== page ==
Does Ownership Breadth Predict Stock Returns? New Evidence from Market-Wide Holdings Data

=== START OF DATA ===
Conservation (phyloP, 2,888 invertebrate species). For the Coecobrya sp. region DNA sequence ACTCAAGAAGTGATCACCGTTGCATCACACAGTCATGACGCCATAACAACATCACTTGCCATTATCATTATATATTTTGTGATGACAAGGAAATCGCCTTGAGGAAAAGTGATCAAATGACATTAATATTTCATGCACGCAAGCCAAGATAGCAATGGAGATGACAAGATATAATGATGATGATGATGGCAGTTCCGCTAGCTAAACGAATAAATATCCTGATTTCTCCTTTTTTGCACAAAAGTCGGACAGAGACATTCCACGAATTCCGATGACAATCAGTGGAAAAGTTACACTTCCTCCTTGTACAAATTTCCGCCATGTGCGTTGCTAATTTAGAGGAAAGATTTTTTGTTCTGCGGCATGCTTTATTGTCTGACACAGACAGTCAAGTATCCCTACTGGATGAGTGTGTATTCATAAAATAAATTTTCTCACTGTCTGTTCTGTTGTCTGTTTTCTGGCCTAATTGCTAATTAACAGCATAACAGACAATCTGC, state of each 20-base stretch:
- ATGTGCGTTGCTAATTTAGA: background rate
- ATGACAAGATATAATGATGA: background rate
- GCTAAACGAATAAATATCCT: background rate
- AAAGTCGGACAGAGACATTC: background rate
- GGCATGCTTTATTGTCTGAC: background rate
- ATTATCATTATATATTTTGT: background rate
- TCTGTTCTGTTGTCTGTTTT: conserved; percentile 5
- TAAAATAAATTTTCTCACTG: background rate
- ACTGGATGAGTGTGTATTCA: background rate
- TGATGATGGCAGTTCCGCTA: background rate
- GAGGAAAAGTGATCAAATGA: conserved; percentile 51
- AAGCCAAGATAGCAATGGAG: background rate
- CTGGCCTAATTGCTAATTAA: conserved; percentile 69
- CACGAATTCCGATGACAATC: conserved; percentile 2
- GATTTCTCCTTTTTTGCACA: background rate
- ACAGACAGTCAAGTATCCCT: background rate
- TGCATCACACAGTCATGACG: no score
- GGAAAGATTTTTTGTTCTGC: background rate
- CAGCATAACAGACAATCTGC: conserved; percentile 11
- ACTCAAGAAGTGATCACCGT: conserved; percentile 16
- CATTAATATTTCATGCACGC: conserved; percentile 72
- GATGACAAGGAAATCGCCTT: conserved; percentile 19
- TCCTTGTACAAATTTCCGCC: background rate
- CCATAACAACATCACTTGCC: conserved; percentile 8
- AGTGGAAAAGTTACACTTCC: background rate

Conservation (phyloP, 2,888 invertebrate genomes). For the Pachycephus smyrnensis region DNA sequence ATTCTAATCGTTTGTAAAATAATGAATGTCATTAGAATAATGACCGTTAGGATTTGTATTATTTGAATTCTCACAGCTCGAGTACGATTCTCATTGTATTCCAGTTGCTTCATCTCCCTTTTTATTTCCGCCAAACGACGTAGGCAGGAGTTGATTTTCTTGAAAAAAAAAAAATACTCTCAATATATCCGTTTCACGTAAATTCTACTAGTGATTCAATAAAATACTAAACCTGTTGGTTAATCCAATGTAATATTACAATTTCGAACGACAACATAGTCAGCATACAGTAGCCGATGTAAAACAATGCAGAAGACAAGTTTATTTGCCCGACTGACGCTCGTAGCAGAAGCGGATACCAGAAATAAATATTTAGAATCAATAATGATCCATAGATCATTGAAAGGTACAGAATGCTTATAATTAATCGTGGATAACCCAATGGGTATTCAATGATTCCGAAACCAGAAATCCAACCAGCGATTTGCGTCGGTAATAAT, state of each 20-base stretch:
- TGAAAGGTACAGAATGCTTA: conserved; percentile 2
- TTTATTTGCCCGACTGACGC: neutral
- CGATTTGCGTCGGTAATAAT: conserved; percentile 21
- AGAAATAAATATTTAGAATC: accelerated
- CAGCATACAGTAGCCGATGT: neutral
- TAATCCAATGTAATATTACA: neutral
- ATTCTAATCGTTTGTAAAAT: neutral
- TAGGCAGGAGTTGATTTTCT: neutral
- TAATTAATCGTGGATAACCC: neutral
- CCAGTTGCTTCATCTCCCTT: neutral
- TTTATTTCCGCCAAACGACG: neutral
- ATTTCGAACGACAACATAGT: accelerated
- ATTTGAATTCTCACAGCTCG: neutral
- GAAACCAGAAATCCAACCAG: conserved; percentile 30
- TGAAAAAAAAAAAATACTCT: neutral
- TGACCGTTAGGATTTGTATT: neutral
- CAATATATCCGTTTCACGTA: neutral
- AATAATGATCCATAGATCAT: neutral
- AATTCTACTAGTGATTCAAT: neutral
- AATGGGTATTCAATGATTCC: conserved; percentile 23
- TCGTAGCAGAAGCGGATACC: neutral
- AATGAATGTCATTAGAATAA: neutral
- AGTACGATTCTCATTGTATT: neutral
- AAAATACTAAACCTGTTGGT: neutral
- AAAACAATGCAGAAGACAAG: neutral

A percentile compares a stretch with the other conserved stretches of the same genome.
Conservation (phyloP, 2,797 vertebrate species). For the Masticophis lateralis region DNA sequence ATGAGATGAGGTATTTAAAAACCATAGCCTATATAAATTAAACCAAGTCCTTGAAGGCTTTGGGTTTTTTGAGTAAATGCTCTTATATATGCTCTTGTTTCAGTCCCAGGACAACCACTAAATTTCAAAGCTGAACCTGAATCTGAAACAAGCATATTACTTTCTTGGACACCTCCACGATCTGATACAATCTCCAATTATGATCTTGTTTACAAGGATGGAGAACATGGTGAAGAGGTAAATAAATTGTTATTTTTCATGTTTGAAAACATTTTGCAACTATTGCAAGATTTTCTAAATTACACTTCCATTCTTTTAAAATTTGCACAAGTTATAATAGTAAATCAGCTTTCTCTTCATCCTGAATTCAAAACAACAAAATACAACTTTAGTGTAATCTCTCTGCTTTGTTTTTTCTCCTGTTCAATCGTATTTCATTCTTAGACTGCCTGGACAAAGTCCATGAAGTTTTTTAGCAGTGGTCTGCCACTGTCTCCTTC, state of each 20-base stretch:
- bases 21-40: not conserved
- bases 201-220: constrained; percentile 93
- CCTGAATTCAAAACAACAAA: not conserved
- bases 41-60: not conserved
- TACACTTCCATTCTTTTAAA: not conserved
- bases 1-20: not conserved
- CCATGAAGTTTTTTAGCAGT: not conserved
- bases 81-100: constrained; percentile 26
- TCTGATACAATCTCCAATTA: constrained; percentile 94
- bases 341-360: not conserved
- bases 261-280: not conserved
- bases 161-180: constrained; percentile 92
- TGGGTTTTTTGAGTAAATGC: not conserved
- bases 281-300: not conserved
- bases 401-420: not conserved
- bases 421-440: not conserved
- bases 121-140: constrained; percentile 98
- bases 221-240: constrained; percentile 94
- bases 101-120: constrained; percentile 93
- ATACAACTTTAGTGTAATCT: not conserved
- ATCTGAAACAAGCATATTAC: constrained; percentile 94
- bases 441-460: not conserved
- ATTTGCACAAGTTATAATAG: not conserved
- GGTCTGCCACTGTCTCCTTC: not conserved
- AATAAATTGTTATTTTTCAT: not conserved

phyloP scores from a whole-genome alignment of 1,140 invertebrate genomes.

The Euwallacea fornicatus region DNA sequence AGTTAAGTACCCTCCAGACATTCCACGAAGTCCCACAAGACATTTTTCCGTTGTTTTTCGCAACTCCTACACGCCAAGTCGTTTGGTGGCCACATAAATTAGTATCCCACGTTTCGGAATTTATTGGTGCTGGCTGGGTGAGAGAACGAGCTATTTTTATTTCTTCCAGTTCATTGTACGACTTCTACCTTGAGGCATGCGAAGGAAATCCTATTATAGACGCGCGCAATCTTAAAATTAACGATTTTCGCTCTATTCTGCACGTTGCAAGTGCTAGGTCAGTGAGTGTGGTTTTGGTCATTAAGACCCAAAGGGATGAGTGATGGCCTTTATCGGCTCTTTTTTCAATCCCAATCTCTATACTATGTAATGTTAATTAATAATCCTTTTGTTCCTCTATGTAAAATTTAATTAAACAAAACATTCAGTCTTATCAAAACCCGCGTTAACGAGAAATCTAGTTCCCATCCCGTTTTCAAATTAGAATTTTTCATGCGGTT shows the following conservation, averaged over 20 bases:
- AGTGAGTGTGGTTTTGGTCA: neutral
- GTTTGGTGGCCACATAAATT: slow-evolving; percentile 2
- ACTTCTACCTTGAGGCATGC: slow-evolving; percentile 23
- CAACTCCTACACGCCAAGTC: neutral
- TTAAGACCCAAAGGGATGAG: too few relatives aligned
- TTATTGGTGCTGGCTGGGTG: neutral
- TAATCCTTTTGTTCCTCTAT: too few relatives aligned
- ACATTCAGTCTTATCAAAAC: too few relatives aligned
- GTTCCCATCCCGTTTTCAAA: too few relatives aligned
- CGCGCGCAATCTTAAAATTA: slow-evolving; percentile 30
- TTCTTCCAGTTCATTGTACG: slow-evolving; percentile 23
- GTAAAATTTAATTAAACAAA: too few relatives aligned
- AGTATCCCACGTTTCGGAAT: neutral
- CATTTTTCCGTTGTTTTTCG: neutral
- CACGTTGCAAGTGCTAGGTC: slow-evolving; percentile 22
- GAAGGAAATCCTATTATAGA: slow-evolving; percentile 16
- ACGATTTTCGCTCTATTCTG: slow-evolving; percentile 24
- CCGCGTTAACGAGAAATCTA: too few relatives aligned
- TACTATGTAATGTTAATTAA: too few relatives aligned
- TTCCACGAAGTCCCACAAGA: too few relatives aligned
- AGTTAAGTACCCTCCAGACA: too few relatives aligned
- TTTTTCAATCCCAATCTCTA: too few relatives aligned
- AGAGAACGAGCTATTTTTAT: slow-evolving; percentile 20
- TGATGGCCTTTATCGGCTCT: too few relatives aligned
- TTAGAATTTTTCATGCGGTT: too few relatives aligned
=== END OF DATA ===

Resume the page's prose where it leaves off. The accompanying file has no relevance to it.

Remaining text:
Increases in the number of investors who own a Shanghai Stock Exchange stock predict low future returns. Top quintile stocks underperform bottom quintile stocks by 22 percent per year. This result is driven by retail investors and is consistent with ownership breadth increases primarily reflecting greater popularity among noise traders rather than the easing of short-sales constraints described in the theory of Chen, Hong, and Stein (JFE 2002). Stocks in the top decile of wealth-weighted institutional ownership breadth change outperform by 9 percent per year. In the time series, high average ownership breadth changes across stocks predict a low stock market return in the next month, and may predict higher market return skewness.
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